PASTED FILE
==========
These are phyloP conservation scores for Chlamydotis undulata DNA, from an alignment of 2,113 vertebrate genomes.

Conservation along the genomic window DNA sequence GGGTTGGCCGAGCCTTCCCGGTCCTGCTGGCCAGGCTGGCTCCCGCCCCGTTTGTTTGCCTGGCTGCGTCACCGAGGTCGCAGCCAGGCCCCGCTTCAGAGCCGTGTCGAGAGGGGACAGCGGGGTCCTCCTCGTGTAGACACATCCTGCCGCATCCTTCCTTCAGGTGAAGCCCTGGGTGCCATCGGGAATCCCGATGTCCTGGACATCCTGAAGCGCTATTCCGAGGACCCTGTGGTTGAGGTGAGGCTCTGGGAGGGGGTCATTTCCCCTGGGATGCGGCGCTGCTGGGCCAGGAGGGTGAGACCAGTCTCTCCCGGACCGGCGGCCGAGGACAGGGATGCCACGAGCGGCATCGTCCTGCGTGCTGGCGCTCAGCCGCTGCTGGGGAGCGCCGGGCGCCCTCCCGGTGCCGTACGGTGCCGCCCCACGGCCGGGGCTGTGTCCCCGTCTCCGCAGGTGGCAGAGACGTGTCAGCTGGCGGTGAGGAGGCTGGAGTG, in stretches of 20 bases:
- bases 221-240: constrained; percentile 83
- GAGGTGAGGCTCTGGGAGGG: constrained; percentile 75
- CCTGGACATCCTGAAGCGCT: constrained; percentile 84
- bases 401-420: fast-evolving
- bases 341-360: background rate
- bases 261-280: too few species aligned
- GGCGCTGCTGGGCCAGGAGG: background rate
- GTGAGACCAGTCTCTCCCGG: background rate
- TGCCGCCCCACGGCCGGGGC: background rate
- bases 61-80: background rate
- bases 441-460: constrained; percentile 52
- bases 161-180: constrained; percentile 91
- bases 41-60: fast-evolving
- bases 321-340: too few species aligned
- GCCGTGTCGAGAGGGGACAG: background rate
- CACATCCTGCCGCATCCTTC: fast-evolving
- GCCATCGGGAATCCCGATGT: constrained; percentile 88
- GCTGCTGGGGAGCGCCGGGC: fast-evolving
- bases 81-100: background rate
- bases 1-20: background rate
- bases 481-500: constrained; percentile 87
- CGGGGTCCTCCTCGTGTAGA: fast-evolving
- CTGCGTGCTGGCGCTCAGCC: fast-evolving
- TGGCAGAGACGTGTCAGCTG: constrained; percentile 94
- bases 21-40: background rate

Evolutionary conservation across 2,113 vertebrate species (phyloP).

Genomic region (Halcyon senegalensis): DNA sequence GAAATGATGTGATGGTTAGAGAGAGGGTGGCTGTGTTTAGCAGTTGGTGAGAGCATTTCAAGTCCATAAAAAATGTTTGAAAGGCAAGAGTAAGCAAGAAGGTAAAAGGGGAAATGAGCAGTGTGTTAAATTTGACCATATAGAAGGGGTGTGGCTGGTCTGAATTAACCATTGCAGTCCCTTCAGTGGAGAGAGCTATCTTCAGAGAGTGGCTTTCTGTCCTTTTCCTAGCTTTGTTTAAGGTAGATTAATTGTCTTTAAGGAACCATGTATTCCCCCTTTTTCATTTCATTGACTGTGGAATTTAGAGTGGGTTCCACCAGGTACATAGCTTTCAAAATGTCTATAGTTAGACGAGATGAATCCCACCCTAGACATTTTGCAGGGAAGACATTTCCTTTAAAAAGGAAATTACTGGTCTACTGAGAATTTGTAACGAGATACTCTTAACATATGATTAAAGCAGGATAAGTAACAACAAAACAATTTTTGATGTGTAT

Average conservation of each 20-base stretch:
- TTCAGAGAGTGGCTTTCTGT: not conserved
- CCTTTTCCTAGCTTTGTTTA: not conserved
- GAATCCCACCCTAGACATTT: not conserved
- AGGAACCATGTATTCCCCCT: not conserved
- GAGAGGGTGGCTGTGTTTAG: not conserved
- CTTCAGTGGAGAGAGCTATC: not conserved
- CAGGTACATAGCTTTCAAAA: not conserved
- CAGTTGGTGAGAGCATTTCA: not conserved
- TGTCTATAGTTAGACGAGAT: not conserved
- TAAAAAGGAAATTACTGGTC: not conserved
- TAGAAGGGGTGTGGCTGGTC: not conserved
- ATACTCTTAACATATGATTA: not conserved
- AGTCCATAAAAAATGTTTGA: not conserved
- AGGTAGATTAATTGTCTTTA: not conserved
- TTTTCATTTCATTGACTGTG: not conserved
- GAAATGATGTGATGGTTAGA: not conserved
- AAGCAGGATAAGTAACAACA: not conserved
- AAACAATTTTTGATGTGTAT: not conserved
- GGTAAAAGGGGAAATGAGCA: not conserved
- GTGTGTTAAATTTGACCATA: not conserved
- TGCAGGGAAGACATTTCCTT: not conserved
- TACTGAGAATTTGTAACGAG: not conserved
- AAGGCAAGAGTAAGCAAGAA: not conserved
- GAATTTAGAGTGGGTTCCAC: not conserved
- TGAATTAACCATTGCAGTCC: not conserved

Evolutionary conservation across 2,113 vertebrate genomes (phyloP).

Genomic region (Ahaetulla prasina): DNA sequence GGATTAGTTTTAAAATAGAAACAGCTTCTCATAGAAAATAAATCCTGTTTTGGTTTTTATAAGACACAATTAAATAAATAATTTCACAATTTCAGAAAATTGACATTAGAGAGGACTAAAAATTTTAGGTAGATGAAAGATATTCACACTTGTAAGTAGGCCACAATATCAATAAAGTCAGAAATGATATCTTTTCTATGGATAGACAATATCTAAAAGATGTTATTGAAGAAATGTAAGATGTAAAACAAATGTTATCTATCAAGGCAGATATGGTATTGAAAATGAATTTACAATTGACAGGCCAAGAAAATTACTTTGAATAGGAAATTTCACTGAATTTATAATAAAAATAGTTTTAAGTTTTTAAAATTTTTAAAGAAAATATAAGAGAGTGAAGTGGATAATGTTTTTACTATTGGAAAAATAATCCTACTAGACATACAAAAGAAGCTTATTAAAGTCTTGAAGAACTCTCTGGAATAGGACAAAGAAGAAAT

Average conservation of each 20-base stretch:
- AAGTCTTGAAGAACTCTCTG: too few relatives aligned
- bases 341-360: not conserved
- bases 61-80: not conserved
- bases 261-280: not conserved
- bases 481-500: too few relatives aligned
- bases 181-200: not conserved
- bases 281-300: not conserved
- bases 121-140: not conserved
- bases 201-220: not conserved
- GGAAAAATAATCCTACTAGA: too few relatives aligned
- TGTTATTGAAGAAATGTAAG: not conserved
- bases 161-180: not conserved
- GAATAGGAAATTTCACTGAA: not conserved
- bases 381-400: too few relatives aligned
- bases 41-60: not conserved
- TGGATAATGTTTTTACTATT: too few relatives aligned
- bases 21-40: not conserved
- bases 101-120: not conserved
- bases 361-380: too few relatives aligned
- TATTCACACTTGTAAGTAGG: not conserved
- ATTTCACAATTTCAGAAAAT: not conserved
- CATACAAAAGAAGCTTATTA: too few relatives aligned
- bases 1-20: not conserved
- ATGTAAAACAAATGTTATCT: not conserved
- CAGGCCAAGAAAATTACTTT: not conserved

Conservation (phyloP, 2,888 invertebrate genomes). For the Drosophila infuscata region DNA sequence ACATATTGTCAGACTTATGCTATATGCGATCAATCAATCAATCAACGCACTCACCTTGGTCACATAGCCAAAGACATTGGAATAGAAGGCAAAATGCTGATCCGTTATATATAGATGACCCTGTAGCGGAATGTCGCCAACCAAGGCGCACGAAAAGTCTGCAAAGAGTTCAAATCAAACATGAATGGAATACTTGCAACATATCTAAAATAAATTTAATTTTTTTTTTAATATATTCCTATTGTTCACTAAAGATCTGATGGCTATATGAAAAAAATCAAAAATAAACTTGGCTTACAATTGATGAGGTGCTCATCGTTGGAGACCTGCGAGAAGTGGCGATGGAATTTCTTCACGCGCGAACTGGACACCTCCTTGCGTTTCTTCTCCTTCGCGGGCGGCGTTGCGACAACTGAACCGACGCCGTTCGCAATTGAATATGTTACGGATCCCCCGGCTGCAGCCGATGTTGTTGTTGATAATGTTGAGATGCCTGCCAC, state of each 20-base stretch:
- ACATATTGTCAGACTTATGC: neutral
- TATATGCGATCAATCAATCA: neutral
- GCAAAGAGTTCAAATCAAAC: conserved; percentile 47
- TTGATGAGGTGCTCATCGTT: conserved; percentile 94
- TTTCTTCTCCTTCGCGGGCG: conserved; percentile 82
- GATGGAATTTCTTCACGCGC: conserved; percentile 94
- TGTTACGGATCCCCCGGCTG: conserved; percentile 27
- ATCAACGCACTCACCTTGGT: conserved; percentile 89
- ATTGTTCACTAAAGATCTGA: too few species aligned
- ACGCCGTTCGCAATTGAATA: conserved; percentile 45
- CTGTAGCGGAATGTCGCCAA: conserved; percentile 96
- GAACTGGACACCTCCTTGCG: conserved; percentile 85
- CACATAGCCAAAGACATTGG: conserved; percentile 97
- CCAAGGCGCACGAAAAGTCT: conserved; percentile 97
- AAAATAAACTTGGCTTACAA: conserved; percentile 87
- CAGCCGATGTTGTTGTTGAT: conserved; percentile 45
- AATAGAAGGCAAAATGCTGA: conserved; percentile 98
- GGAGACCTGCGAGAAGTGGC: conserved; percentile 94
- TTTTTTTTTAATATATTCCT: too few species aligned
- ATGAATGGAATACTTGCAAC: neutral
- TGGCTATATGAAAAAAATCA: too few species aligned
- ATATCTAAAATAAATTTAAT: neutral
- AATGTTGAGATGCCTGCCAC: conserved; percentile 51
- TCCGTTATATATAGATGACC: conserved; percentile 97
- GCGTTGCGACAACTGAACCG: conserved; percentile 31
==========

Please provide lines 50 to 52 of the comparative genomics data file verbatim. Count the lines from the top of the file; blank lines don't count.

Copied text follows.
- GTGTGTTAAATTTGACCATA: not conserved
- TGCAGGGAAGACATTTCCTT: not conserved
- TACTGAGAATTTGTAACGAG: not conserved